Below Normal Temps Roll On

Good Sunday to one and all. Our run of below normal temps will roll on for several more days across the commonwealth of Kentucky. While it’s chilly now, I’m tracking a BIG warm up by next weekend. Make sure to clear your schedule to enjoy it because it won’t last very long.

If you need further proof the weather has locked into extreme mode… Saturday had to help sway your opinion. Booming thunderstorms rolled across parts of the state and produced heavy rain and marble sized hail…

That picture shows the hail and water flowing down Rose Street in Lexington and was taken my from @kentuckyweather Twitter feed. What made the thunderstorm and hail extreme? Temps were in the low 40s at the time… and it’s November. That just doesn’t happen very often.

Mother nature isn’t messing around this year and that shows me this pattern is pretty charged up as we head into late fall and early winter.

Let’s concentrate on what’s going on in the right now. Temps today through Tuesday will continue to stay below where we should be for this time of year. Highs in the upper 40s and low 50s should be common as our nights hit the upper 20s.

A system diving in by Election Day means clouds will increase and we could see some showers… especially across the south. This will become part of a bigger storm that will impact areas of the northeast by Wednesday and Thursday. The GFS…

That looks ugly for many of the same areas hard hit by Sandy. This one, though, will produce much more snow in the northeast and could hit some folks pretty good. Some light showers will be possible around here on Wednesday and it’s possible a wet flake could mix in across the high mountains.

A massive warm up will then commence by the end of the week and I expect temps next weekend to make a run toward 70 degrees.

As we warm, the west will see a big blast of cold air and we will get one heck of a storm to form across the plains. That will work toward the Great Lakes and drag a cold front across the state by next Sunday or Monday. This shows up well on the GFS…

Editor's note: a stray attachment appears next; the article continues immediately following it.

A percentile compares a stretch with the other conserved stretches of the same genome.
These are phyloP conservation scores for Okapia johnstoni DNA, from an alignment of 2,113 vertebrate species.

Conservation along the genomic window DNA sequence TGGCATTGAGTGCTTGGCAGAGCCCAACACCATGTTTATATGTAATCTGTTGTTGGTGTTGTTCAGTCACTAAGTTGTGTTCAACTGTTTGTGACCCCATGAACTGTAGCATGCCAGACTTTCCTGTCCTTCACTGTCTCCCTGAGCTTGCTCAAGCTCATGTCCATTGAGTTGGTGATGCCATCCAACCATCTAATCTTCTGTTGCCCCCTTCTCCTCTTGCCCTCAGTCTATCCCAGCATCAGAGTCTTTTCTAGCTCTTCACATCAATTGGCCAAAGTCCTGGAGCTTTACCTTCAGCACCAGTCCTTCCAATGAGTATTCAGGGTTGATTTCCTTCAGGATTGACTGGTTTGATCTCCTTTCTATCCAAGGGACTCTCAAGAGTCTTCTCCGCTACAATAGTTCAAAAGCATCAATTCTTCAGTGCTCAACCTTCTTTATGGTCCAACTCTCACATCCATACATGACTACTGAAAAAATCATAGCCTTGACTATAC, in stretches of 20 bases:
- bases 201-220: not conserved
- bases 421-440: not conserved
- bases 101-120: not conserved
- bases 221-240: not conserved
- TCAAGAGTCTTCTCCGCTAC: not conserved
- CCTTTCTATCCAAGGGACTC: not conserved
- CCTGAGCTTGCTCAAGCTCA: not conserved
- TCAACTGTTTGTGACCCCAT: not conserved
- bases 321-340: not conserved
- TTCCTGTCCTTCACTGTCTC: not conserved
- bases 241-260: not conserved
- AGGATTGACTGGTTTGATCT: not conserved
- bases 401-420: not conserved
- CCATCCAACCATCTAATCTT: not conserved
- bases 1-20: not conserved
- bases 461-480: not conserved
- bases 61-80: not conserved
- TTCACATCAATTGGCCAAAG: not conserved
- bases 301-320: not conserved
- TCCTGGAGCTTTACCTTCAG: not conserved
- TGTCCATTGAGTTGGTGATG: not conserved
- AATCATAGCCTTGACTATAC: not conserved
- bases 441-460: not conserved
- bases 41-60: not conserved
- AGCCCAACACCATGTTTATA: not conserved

That setup may give us the threat for strong storms and some flakes within just a few days. The upper air pattern as we head into the start of that week is taking on the extreme blocky look…

As I told you back in late September and early October… patterns like this one can lead to major events across the good old USA.

Have a great Sunday and take care.


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10 Responses to Below Normal Temps Roll On

  1. RhondaB says:

    I sincerely hope this does not mean tornadoes anywhere.

  2. Marsha says:

    Rhonda I was think the same thing after mar 2 I hate weather I used to love talking weather now I just don’t care if I see anything other than sunshine….

    • RhondaB says:

      I’m the same way, Marsha. Anytime “severe weather” is mentioned I cringe. I still love snow, but not as excited as before. Sunshine is nice!

  3. Mark says:

    November is a bit of a secondary tornado season for our area, so good idea to check that weather alert radios are working with good batteries.

    • Mark says:

      Thankfully, weather like March 2 2012 and April 27 2011 doesn’t happen often. But my parents understandably are still a bit on edge when they hear thunder. The April 27 2011 tornado that first hit Ringgold GA then missed my folks by less than ten miles. I later saw the destruction, I’ll never forget it.

      I’m thankful for technology. While sheltering during a warning, one of my work colleagues had live radar on his iPhone. It was comforting knowing where the tornadic storms were.

  4. rolo says:

    CHRIS THE LEGEND BAILEY teaming up with COACH CAL to raise money for SANDY victims. awesomw stuff BAILEY. AWESOME!!!

  5. Frank says:

    I was told earlier that the DOT is on standby next week as we are expecting more snow here in wv.

  6. WXman says:

    I find it interesting how consistent GFS has been in showing a powerful squall line blowing through here around the 12th. The timing varies slightly from run to run. Some of the upper level details have varied from run to run. You’d expect that. But overall it’s been rock solid in predicting a severe weather outbreak that would almost definitely affect the midwest, and may survive into the Ohio Valley. Should be interesting going into the middle of the month, as big lows that bomb out like that are usually followed by a secondary storm not long afterward..

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